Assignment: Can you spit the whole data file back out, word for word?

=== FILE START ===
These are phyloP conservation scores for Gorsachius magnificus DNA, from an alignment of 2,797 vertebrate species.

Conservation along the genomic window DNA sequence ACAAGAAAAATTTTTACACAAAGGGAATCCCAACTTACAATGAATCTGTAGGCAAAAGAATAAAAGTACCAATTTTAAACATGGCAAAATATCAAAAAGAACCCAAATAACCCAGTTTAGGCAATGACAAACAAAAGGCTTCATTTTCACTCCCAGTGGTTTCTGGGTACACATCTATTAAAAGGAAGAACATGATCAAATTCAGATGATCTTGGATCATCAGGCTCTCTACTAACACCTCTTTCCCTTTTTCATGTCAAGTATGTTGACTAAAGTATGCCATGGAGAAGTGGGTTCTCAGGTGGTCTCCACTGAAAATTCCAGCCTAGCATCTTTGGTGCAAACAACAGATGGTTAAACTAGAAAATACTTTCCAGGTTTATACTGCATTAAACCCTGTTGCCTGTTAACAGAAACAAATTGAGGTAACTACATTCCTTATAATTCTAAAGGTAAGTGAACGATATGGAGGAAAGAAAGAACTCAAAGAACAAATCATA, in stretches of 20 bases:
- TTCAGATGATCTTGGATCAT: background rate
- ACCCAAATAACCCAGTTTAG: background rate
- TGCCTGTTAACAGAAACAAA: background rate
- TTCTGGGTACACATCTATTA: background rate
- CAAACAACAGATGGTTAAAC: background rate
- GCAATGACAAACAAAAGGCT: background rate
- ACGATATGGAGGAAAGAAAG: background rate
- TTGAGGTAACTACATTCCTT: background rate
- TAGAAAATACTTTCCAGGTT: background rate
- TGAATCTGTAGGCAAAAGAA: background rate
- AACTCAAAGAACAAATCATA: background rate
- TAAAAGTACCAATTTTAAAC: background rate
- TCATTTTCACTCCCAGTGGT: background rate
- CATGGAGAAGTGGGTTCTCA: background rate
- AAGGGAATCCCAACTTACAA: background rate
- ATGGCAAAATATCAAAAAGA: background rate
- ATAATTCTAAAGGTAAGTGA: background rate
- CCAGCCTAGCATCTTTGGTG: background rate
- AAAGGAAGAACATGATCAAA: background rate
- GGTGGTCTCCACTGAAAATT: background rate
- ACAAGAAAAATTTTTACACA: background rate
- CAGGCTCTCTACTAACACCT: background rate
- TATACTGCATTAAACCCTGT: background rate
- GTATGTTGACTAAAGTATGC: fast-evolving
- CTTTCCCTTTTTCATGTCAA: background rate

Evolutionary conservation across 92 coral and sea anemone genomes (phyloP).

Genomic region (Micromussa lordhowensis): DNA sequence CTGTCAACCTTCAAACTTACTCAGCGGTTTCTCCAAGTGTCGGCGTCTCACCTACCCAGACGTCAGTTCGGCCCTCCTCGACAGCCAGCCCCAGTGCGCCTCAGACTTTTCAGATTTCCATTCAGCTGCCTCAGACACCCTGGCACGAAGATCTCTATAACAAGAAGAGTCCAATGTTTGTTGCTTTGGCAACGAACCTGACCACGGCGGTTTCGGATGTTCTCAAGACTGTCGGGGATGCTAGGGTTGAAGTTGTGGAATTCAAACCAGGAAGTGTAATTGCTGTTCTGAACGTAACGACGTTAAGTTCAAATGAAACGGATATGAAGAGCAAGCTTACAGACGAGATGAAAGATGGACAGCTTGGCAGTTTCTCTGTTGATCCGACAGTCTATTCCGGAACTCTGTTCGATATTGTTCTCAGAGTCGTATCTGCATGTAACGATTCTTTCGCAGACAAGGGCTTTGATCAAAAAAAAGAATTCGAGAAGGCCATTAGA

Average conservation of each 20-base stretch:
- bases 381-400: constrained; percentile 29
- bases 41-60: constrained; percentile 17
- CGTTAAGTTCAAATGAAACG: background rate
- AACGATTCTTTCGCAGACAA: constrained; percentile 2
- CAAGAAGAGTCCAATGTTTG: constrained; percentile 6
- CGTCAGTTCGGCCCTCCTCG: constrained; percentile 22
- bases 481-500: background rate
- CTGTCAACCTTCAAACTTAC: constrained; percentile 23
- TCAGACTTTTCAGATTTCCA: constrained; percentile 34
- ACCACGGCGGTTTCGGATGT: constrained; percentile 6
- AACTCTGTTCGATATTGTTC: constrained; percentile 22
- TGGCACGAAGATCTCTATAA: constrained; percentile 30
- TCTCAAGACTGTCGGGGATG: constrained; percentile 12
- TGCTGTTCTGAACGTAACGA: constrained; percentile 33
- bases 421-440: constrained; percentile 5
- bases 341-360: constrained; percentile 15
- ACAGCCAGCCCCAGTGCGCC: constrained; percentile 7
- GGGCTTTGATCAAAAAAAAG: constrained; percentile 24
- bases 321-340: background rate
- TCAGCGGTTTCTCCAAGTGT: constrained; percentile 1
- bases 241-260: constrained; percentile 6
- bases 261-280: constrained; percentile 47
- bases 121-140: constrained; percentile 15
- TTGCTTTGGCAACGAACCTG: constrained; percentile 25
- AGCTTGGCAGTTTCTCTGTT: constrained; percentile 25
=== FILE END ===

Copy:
These are phyloP conservation scores for Gorsachius magnificus DNA, from an alignment of 2,797 vertebrate species.

Conservation along the genomic window DNA sequence ACAAGAAAAATTTTTACACAAAGGGAATCCCAACTTACAATGAATCTGTAGGCAAAAGAATAAAAGTACCAATTTTAAACATGGCAAAATATCAAAAAGAACCCAAATAACCCAGTTTAGGCAATGACAAACAAAAGGCTTCATTTTCACTCCCAGTGGTTTCTGGGTACACATCTATTAAAAGGAAGAACATGATCAAATTCAGATGATCTTGGATCATCAGGCTCTCTACTAACACCTCTTTCCCTTTTTCATGTCAAGTATGTTGACTAAAGTATGCCATGGAGAAGTGGGTTCTCAGGTGGTCTCCACTGAAAATTCCAGCCTAGCATCTTTGGTGCAAACAACAGATGGTTAAACTAGAAAATACTTTCCAGGTTTATACTGCATTAAACCCTGTTGCCTGTTAACAGAAACAAATTGAGGTAACTACATTCCTTATAATTCTAAAGGTAAGTGAACGATATGGAGGAAAGAAAGAACTCAAAGAACAAATCATA, in stretches of 20 bases:
- TTCAGATGATCTTGGATCAT: background rate
- ACCCAAATAACCCAGTTTAG: background rate
- TGCCTGTTAACAGAAACAAA: background rate
- TTCTGGGTACACATCTATTA: background rate
- CAAACAACAGATGGTTAAAC: background rate
- GCAATGACAAACAAAAGGCT: background rate
- ACGATATGGAGGAAAGAAAG: background rate
- TTGAGGTAACTACATTCCTT: background rate
- TAGAAAATACTTTCCAGGTT: background rate
- TGAATCTGTAGGCAAAAGAA: background rate
- AACTCAAAGAACAAATCATA: background rate
- TAAAAGTACCAATTTTAAAC: background rate
- TCATTTTCACTCCCAGTGGT: background rate
- CATGGAGAAGTGGGTTCTCA: background rate
- AAGGGAATCCCAACTTACAA: background rate
- ATGGCAAAATATCAAAAAGA: background rate
- ATAATTCTAAAGGTAAGTGA: background rate
- CCAGCCTAGCATCTTTGGTG: background rate
- AAAGGAAGAACATGATCAAA: background rate
- GGTGGTCTCCACTGAAAATT: background rate
- ACAAGAAAAATTTTTACACA: background rate
- CAGGCTCTCTACTAACACCT: background rate
- TATACTGCATTAAACCCTGT: background rate
- GTATGTTGACTAAAGTATGC: fast-evolving
- CTTTCCCTTTTTCATGTCAA: background rate

Evolutionary conservation across 92 coral and sea anemone genomes (phyloP).

Genomic region (Micromussa lordhowensis): DNA sequence CTGTCAACCTTCAAACTTACTCAGCGGTTTCTCCAAGTGTCGGCGTCTCACCTACCCAGACGTCAGTTCGGCCCTCCTCGACAGCCAGCCCCAGTGCGCCTCAGACTTTTCAGATTTCCATTCAGCTGCCTCAGACACCCTGGCACGAAGATCTCTATAACAAGAAGAGTCCAATGTTTGTTGCTTTGGCAACGAACCTGACCACGGCGGTTTCGGATGTTCTCAAGACTGTCGGGGATGCTAGGGTTGAAGTTGTGGAATTCAAACCAGGAAGTGTAATTGCTGTTCTGAACGTAACGACGTTAAGTTCAAATGAAACGGATATGAAGAGCAAGCTTACAGACGAGATGAAAGATGGACAGCTTGGCAGTTTCTCTGTTGATCCGACAGTCTATTCCGGAACTCTGTTCGATATTGTTCTCAGAGTCGTATCTGCATGTAACGATTCTTTCGCAGACAAGGGCTTTGATCAAAAAAAAGAATTCGAGAAGGCCATTAGA

Average conservation of each 20-base stretch:
- bases 381-400: constrained; percentile 29
- bases 41-60: constrained; percentile 17
- CGTTAAGTTCAAATGAAACG: background rate
- AACGATTCTTTCGCAGACAA: constrained; percentile 2
- CAAGAAGAGTCCAATGTTTG: constrained; percentile 6
- CGTCAGTTCGGCCCTCCTCG: constrained; percentile 22
- bases 481-500: background rate
- CTGTCAACCTTCAAACTTAC: constrained; percentile 23
- TCAGACTTTTCAGATTTCCA: constrained; percentile 34
- ACCACGGCGGTTTCGGATGT: constrained; percentile 6
- AACTCTGTTCGATATTGTTC: constrained; percentile 22
- TGGCACGAAGATCTCTATAA: constrained; percentile 30
- TCTCAAGACTGTCGGGGATG: constrained; percentile 12
- TGCTGTTCTGAACGTAACGA: constrained; percentile 33
- bases 421-440: constrained; percentile 5
- bases 341-360: constrained; percentile 15
- ACAGCCAGCCCCAGTGCGCC: constrained; percentile 7
- GGGCTTTGATCAAAAAAAAG: constrained; percentile 24
- bases 321-340: background rate
- TCAGCGGTTTCTCCAAGTGT: constrained; percentile 1
- bases 241-260: constrained; percentile 6
- bases 261-280: constrained; percentile 47
- bases 121-140: constrained; percentile 15
- TTGCTTTGGCAACGAACCTG: constrained; percentile 25
- AGCTTGGCAGTTTCTCTGTT: constrained; percentile 25